Subtracting 1 from the sample size yields the degrees of freedom (df).

Use the one-tailed t-distribution table if the hypothesis test is one-sided. Utilize the two-tailed t-distribution table for a two-sided test.

Locate the t critical value by identifying the cell where the row for degrees of freedom (df) and the column for the alpha level intersect in the table.

### Ï‡² (Chi-Square) Critical Values:

Used in chi-square tests for independence or goodness of fit. Chi-square critical values are based on the chi-square distribution and depend on the degrees of freedom and the chosen level of significance.

Calculate the degrees of freedom for the Chi-Square distribution.

Choose the significance level (Î±).

Refer to the Chi-Square distribution table.

Locate the critical value corresponding to the degrees of freedom and chosen significance level.

### F-Statistic Critical Values:

Utilized in ANOVA (Analysis of Variance) tests to compare variances between multiple groups. F-statistic critical values are taken from the F-distribution and depend on the degrees of freedom of the groups being compared.

Compute the alpha level.

Deduct one from the size of the initial sample to get the degree of freedom. Denoted as X.

Deduct one from the second sample to determine the 2nd Degree (df) of freedom. Labeled as y.

Consult the F distribution table, locating the value where the column representing x intersects with the row representing y. This intersection provides the F critical value necessary for the analysis.

## Examples Highlighting the Importance of Critical Values:

Example 1: Chi-Square Critical Value Calculation

Suppose you're conducting a chi-square test to analyze the independence between two categorical variables in a survey. Your contingency table has 3 rows and 4 columns.

Solution:

Calculate Degrees of Freedom (df):

For a chi-square test of independence, degrees of freedom (df) are computed as:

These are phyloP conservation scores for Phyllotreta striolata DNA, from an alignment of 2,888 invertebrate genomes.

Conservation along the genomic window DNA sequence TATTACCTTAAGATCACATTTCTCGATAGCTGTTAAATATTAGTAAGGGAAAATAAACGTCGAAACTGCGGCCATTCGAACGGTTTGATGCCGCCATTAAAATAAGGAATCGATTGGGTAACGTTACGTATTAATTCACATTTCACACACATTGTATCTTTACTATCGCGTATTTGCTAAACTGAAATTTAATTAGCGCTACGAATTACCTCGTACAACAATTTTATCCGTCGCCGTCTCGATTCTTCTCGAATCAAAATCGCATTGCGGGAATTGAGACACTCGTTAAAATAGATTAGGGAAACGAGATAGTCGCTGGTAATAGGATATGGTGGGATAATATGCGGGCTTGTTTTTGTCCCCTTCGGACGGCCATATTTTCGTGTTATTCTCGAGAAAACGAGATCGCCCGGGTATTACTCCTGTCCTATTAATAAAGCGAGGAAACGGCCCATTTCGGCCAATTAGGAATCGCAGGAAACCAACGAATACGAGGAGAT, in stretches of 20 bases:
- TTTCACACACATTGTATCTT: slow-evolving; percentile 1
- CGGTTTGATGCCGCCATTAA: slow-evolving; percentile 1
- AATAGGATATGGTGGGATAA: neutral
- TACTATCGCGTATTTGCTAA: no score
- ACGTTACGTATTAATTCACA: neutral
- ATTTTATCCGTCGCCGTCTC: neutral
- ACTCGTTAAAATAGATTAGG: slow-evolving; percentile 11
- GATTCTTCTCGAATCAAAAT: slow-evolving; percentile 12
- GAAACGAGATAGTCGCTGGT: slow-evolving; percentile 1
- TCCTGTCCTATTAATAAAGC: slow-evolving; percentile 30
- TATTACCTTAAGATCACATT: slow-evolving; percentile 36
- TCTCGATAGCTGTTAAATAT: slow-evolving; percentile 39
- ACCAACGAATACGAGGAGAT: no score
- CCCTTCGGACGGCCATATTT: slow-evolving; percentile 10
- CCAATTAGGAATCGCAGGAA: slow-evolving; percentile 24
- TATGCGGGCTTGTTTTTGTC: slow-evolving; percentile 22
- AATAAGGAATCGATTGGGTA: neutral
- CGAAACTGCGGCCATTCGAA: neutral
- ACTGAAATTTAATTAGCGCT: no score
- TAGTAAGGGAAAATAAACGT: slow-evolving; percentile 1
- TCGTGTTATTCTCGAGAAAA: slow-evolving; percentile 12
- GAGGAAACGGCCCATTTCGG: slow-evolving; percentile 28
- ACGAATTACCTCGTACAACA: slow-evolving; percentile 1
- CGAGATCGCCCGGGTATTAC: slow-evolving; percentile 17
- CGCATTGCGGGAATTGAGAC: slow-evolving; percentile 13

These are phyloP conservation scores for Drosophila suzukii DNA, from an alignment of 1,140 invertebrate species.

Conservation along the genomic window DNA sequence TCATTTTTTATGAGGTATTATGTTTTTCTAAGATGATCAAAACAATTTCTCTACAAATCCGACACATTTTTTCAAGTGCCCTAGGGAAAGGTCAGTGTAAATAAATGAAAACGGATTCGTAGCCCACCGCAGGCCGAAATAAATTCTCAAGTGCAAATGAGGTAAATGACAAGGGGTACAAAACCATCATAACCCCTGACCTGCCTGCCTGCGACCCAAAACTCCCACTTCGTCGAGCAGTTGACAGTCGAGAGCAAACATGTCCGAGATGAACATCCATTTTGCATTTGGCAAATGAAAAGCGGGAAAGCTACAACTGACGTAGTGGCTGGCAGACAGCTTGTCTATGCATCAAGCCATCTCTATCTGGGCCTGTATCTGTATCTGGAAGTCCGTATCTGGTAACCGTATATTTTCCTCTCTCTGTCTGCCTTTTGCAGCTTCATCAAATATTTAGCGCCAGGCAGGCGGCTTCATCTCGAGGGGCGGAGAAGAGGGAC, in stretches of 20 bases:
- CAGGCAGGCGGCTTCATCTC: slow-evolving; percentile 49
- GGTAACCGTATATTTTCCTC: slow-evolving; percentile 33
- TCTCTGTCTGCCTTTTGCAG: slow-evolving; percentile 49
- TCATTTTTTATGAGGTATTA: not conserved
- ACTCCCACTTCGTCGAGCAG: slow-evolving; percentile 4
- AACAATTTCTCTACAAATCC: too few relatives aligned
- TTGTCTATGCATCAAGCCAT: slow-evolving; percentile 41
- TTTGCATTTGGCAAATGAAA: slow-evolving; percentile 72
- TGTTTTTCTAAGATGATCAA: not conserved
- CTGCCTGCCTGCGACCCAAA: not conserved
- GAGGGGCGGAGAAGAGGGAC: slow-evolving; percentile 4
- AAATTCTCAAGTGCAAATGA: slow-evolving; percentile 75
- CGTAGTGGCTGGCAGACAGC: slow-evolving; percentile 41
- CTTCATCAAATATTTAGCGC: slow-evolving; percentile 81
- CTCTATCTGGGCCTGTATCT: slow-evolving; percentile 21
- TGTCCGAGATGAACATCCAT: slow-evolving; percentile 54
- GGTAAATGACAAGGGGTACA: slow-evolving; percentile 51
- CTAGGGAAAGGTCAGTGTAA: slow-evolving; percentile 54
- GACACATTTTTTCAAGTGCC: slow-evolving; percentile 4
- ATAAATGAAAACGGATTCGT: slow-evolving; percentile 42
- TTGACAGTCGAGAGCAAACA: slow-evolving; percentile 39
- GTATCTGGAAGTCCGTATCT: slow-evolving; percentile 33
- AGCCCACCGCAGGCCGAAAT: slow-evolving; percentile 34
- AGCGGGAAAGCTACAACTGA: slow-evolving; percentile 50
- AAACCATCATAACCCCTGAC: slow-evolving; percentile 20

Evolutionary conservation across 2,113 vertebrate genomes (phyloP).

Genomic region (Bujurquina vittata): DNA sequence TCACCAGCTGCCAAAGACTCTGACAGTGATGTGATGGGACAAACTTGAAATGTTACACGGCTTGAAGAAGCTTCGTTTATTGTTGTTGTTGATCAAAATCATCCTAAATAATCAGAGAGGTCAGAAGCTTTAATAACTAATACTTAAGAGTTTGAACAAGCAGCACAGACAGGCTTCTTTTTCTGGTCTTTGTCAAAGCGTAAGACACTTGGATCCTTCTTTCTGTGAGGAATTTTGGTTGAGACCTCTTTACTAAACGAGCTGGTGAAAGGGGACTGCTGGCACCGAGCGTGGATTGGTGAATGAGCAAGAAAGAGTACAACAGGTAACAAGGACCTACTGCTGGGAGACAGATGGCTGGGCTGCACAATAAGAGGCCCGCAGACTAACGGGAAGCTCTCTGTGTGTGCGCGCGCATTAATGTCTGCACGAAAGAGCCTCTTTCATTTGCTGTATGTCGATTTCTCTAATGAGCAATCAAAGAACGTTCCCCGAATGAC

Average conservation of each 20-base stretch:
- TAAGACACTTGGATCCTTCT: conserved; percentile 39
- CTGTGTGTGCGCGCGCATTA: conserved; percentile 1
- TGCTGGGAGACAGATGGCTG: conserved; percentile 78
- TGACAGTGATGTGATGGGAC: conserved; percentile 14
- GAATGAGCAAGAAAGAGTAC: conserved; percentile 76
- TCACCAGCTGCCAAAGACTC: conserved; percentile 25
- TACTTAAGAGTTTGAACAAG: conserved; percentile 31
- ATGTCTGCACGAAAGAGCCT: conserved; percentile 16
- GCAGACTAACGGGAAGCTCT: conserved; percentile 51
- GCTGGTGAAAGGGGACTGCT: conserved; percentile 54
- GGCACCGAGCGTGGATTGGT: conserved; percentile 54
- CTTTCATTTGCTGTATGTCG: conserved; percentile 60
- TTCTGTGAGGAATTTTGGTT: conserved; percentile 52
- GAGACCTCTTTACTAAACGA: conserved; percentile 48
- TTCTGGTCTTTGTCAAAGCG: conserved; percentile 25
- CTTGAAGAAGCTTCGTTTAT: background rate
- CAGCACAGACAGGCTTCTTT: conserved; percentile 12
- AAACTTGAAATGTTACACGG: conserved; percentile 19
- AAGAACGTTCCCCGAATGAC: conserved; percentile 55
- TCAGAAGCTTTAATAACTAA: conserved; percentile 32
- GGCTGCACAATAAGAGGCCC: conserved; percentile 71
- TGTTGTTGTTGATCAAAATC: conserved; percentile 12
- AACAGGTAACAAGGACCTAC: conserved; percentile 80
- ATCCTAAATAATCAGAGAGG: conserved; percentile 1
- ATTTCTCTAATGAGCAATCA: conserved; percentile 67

df = (Number of rows - 1) * (Number of columns - 1)

df = (3 - 1) * (4 - 1)

df = 2 * 3 = 6

Choose Significance Level (Î±):

Suppose we are working with a significance level at Î± = 0.05, which is commonly used in hypothesis testing.

Refer to Chi-Square Distribution Table:

Consult the Chi-Square distribution table with 6 degrees of freedom and Î± = 0.05.

Locate Critical Value:

Find the critical value for 6 degrees of freedom at Î± = 0.05 in the Chi-Square distribution table.

Chi-square Distribution Table

Critical Value = Ï‡² = 12.592 (df=6, Î±=0.05)

Suppose we're conducting a hypothesis test to determine if the average IQ of a population is significantly different from a claimed mean IQ of 100, with a population standard deviation known to be 15. We'll perform a two-tailed test at a significance level (Î±) of 0.21.

Specify the alpha level: Î± = 0.21 (significance level)

Compute 1 minus the alpha level for a two-tailed test: For a two-tailed test, the adjusted alpha level is

1 - Î± = 1 - 0.21 = 0.79.

Use the Z-distribution table to find the critical Z-value:

Therefore, the critical Z-score for a two-tailed test is approximately ± 0.81.

## Summary

This article explored the essential concept of critical values in hypothesis testing. We understood their role in defining boundaries for the test statistic and judging its statistical significance. We delved into the formulas and steps for calculating critical values for various scenarios like Z-tests, T-tests, and Chi-Square tests. We examined different types of critical values and observed their application in practical examples**.**